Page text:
“In her first year as the Fairley Gadsby Research Chair in Fluvial Geomorphology, Dr. Papangelakis has made tremendous progress and inspired students to pursue research connected to improving the health of our local rivers and streams,” says McMaster Science Dean Maureen MacDonald. “As we mark World Rivers Day, I would like to thank Brad and Margaret for their generosity and for amplifying McMaster’s commitment to environmental health, stewardship and resilience.”

 A group of people standing outdoors in a forest posing for a photo
Maureen MacDonald (far left) and Elli Papangelakis (far right) join Faculty of Science researchers and students in the field.

Bruce Newbold, the Faculty of Science’s associate dean of graduate studies and the former director of SEES, says Papangelakis’ expertise bolsters McMaster’s contributions to river and stream research.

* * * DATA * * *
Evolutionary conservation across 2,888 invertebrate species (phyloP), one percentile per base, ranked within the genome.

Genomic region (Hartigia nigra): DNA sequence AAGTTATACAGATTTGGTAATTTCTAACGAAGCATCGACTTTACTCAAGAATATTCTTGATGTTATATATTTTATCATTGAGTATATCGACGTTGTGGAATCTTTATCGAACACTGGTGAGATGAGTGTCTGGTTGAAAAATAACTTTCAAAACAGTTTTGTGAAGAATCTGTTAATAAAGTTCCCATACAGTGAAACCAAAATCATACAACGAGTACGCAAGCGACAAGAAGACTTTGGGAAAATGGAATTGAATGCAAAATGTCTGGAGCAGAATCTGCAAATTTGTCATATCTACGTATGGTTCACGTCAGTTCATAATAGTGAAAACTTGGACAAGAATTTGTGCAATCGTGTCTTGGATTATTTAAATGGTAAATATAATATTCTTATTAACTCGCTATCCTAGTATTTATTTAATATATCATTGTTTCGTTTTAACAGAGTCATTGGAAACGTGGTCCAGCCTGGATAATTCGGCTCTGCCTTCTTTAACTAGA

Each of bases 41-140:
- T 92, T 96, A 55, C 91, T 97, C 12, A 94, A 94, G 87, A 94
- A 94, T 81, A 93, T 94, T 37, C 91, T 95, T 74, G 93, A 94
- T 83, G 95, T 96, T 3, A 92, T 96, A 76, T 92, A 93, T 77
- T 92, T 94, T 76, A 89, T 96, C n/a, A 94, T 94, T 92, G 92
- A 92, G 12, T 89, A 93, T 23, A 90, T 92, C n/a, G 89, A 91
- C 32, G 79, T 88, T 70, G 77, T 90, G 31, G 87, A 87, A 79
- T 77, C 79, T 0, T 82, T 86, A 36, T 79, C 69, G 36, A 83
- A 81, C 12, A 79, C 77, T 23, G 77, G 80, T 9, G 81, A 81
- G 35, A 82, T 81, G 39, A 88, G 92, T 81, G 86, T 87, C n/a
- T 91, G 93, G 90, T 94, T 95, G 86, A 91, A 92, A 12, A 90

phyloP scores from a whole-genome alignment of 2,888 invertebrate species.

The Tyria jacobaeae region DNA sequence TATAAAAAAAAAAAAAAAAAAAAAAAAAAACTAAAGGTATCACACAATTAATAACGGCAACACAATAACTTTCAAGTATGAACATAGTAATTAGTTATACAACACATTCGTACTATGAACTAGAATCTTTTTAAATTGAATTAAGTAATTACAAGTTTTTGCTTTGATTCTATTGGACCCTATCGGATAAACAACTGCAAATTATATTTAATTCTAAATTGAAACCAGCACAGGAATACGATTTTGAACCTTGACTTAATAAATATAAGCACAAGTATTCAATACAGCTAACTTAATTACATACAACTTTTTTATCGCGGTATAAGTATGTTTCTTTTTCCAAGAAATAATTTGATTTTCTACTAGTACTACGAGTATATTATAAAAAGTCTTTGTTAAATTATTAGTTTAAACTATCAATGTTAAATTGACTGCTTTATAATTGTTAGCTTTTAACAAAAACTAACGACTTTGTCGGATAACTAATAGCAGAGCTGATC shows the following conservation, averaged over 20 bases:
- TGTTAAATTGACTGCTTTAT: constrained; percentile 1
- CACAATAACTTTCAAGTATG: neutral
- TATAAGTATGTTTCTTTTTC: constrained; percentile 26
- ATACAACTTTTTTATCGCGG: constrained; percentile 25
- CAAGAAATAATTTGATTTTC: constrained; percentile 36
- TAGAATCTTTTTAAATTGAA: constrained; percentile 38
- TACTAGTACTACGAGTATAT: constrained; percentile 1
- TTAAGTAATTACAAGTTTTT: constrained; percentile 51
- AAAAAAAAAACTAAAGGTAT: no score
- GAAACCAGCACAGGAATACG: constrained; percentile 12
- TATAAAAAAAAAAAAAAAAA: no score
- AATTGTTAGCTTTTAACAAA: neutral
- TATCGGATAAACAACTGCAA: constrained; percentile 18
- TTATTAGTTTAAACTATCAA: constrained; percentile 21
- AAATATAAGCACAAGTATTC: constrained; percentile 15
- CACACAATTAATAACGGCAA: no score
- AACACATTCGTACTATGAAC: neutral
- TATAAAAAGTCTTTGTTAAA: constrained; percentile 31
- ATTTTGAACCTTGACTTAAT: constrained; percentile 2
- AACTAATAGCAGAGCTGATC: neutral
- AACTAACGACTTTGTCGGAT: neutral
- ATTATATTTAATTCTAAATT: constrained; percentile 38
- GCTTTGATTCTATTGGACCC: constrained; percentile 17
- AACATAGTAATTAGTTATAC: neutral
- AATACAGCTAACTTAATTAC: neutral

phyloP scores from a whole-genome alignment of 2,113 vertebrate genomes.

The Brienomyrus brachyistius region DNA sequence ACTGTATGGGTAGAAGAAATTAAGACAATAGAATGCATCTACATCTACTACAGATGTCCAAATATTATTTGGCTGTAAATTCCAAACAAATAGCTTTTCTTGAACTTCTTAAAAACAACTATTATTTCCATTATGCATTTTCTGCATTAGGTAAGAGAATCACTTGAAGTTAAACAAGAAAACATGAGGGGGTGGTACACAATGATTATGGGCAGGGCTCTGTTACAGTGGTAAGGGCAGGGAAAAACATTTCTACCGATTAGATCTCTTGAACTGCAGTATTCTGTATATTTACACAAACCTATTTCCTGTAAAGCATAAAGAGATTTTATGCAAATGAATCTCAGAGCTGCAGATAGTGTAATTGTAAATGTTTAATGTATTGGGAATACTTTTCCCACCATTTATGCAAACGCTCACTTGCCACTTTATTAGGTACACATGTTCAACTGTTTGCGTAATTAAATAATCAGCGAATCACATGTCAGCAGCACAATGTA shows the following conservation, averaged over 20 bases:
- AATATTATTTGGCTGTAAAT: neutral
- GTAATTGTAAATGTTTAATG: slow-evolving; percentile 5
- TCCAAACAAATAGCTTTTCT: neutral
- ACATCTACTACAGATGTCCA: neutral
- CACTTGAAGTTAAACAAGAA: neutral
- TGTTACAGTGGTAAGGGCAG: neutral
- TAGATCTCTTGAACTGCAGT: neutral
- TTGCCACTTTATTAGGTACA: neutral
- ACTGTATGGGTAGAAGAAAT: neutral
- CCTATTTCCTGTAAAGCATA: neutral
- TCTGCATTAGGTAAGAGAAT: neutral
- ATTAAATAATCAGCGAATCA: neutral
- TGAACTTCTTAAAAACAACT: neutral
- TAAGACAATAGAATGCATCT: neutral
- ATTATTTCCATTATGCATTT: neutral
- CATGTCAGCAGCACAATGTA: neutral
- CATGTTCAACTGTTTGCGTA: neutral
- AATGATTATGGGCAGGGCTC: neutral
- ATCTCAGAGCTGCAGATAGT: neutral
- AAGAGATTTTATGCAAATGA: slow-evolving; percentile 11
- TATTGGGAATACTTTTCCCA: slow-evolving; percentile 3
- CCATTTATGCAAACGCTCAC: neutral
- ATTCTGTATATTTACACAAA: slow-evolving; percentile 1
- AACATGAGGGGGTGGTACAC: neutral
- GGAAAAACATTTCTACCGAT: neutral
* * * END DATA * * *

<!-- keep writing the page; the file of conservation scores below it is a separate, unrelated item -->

“The Fairley Gadsby Research Chair in Fluvial Geomorphology has strengthened SEES’ commitment and expertise in the natural environment,” says Newbold. “Watersheds face unrelenting threats from pollution, urbanization, climate change and more. With the support of Dr. Papangelakis and her students, McMaster can play an important role in stream restoration in our communities and improve the quality of life for our citizens and ecosystems.”

Papangelakis, who joined McMaster in 2022, has emphasized the need to bridge the gap between science and practice in river management and restoration. Papangelakis’ students share her determination to bring actionable river science to the public.

Shania Ramharrack-Maharaj ’22, an integrated science graduate, spent her fourth year studying stream restoration science following a desire to study in a field where she could pursue impactful research.